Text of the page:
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Strategy execution is a hot topic in management today. In fact, the Conference Board’s recent Survey of CEOs revealed that chief executives are so concerned about strategy execution that they rated it as both their number one and number two most challenging issue. For anyone who’s tried to execute strategy, this finding should come as no surprise: it’s estimated that more than 60% of strategies are not successfully implemented.

When asked to define strategy execution, most managers respond with statements like, “It’s the successful implementation of a strategic plan” or “It’s getting your strategy done.” While these perspectives are certainly valid, they aren’t very helpful in terms of understanding what needs to be done to actually drive business results.

Within every organization, decision making drives performance.  Every employee comes to work every day and makes decisions that impact performance.

The workplace has many temptations that employees must resist, from the petty impulse to claim credit for someone else’s work, to the unscrupulous lapse of lying in a negotiation, to the criminal act of misrepresenting financial numbers.

These decisions, at every level of the organization, define the corporate culture, and drive performance.

In 2008, Harvard Business School Professor Robert S. Kaplan and his Palladium Group colleague David P. Norton wrote The Execution Premium: Linking Strategy to Operations for Competitive Advantage.  They outline six stages in their management system:
1. Develop the strategy
2. Plan the strategy
3. Align the organization
4. Plan operations
5. Monitor and learn
6. Test and adapt

Using Kaplan and Norton’s work as a guide, a proactive leadership team can follow a process to execute strategy.

Step 1: Visualize the strategy.

Step 2: Communicate strategy.

Step 3: Identify strategic projects.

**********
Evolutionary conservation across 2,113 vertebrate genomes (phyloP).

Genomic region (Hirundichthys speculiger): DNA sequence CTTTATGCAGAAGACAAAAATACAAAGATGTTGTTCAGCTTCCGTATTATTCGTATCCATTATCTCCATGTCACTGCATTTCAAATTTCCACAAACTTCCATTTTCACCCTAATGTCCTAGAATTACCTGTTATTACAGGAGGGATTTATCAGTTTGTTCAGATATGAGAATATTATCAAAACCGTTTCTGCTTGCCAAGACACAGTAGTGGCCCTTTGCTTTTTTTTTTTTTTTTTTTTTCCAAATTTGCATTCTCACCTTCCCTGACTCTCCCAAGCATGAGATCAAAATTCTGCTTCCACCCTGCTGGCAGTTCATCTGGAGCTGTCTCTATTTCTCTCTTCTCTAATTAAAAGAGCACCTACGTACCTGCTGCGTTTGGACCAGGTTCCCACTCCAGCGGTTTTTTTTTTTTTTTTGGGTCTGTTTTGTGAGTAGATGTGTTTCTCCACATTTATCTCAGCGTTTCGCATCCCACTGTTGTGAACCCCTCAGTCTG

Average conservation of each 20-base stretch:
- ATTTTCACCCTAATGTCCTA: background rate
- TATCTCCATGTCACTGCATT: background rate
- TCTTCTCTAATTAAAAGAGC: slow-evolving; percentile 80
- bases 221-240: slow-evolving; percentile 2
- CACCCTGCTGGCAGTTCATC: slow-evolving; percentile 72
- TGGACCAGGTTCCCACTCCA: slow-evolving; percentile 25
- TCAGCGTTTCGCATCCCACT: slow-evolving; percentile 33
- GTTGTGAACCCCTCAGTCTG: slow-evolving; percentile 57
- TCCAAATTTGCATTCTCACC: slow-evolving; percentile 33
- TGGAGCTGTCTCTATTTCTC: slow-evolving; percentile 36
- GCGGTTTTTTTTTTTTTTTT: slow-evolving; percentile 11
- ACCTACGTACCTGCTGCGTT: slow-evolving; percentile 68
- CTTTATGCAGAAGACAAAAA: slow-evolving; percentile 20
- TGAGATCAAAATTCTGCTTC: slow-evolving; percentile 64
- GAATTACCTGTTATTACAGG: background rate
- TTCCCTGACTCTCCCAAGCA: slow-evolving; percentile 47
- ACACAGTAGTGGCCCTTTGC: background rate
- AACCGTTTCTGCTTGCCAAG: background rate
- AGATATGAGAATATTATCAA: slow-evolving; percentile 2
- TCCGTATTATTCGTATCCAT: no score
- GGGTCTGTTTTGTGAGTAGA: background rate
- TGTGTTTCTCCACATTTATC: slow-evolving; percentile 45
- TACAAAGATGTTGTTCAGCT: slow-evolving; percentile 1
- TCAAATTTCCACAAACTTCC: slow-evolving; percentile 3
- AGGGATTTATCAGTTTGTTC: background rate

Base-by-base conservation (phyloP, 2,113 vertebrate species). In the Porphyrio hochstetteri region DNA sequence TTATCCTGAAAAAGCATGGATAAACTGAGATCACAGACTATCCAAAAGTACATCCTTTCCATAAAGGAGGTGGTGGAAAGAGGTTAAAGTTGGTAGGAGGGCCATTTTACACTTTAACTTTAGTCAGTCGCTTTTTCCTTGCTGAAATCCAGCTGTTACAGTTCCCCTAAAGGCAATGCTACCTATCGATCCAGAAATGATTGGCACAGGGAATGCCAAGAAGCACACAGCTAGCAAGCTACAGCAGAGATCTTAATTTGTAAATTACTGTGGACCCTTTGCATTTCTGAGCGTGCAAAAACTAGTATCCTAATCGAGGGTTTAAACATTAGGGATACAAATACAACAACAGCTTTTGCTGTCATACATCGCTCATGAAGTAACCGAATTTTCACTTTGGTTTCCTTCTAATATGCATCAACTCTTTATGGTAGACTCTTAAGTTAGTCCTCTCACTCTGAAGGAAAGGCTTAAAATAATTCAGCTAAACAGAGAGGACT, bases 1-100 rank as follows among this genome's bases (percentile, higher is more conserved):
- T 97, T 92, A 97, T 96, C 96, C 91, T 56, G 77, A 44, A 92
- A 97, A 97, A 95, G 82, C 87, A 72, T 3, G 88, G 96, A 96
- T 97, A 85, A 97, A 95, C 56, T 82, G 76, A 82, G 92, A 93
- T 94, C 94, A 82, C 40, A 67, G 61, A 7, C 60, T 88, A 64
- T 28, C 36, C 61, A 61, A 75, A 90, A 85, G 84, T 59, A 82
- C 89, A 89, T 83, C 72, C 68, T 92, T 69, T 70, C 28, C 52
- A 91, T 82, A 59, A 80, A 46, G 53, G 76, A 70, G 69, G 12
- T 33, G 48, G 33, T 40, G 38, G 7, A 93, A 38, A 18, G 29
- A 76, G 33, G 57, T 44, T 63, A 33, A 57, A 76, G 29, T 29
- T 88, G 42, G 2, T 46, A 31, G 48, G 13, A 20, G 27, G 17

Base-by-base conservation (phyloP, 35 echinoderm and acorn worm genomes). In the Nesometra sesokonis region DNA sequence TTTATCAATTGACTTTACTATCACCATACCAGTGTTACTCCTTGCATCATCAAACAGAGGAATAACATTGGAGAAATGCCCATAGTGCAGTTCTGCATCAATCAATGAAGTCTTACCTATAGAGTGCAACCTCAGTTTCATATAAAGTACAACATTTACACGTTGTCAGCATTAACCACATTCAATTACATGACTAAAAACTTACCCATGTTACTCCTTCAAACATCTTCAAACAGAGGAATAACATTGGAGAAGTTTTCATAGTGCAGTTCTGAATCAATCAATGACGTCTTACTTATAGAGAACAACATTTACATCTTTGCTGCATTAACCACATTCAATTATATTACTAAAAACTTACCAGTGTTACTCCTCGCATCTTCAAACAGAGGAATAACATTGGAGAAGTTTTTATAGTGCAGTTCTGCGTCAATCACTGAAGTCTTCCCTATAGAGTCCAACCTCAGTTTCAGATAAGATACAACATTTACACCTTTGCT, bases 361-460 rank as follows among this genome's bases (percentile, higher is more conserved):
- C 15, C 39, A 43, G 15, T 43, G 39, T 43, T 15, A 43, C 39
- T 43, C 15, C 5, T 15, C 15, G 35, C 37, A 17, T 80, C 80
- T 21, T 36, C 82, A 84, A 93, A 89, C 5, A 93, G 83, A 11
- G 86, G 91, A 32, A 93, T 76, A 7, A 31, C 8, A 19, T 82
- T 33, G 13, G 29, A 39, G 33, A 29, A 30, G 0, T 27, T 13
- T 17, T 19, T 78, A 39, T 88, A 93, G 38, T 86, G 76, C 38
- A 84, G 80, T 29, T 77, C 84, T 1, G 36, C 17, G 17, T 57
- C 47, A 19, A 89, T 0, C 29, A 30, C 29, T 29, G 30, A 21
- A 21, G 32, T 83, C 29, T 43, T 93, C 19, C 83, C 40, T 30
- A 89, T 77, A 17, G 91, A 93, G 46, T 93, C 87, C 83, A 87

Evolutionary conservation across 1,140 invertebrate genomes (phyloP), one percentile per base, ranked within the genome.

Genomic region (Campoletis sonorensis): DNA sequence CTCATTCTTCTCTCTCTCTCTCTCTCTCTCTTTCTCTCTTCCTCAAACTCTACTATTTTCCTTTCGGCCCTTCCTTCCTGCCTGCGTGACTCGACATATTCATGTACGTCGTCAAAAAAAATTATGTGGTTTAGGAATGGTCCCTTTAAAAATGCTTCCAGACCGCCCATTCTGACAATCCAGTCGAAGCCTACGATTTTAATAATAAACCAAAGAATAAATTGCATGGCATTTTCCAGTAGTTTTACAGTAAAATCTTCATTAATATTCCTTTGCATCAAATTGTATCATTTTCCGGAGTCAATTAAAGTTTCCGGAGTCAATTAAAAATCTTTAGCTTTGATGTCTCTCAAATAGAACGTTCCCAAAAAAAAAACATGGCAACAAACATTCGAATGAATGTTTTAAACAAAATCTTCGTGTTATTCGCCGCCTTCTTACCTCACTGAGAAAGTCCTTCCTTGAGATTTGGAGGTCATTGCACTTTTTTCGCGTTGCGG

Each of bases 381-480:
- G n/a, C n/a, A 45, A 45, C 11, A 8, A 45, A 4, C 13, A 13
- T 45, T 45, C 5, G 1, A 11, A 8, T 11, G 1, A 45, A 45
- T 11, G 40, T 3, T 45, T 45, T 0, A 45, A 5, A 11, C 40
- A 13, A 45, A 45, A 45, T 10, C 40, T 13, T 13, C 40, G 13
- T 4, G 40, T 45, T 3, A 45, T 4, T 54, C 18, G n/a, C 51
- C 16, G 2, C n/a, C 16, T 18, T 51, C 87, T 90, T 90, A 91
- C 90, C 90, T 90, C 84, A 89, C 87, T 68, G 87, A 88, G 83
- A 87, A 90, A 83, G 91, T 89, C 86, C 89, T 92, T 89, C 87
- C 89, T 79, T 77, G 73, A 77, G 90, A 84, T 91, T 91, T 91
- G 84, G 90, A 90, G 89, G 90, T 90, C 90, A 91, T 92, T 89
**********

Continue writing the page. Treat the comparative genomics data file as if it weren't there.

Step 4: Align projects with strategy.

Step 5: Align individual roles and provide incentives.

Step 6: Manage projects.

Step 7: Make decisions aligned with strategy.

Step 8: Measure the strategy.

Step 9: Report progress.

Step 10: Reward performance.

One of the critical steps is to align individual roles and provide incentives that encourage high performance and intraprenuership while enforcing rules and aligning decision making with the company’s goals and strategy.

No one likes surprises or having to air their dirty laundry in public.

The leadership team can deploy a number of tools to implement and maintain a high performance culture, including:

1)      Effective policy management (utilizing an online policy library)

2)      Employee assessment surveys

3)      Performance Scorecards

4)      Event management and reporting

5)      Annual certificates to a Code of Conduct


With the right tools in place, board directors and the leadership team could have the actionable intelligence they need on an ongoing basis to gain confidence in their strategy, their CEO, and how well the organization is doing to execute the strategy and comply with laws, rules and regulations.


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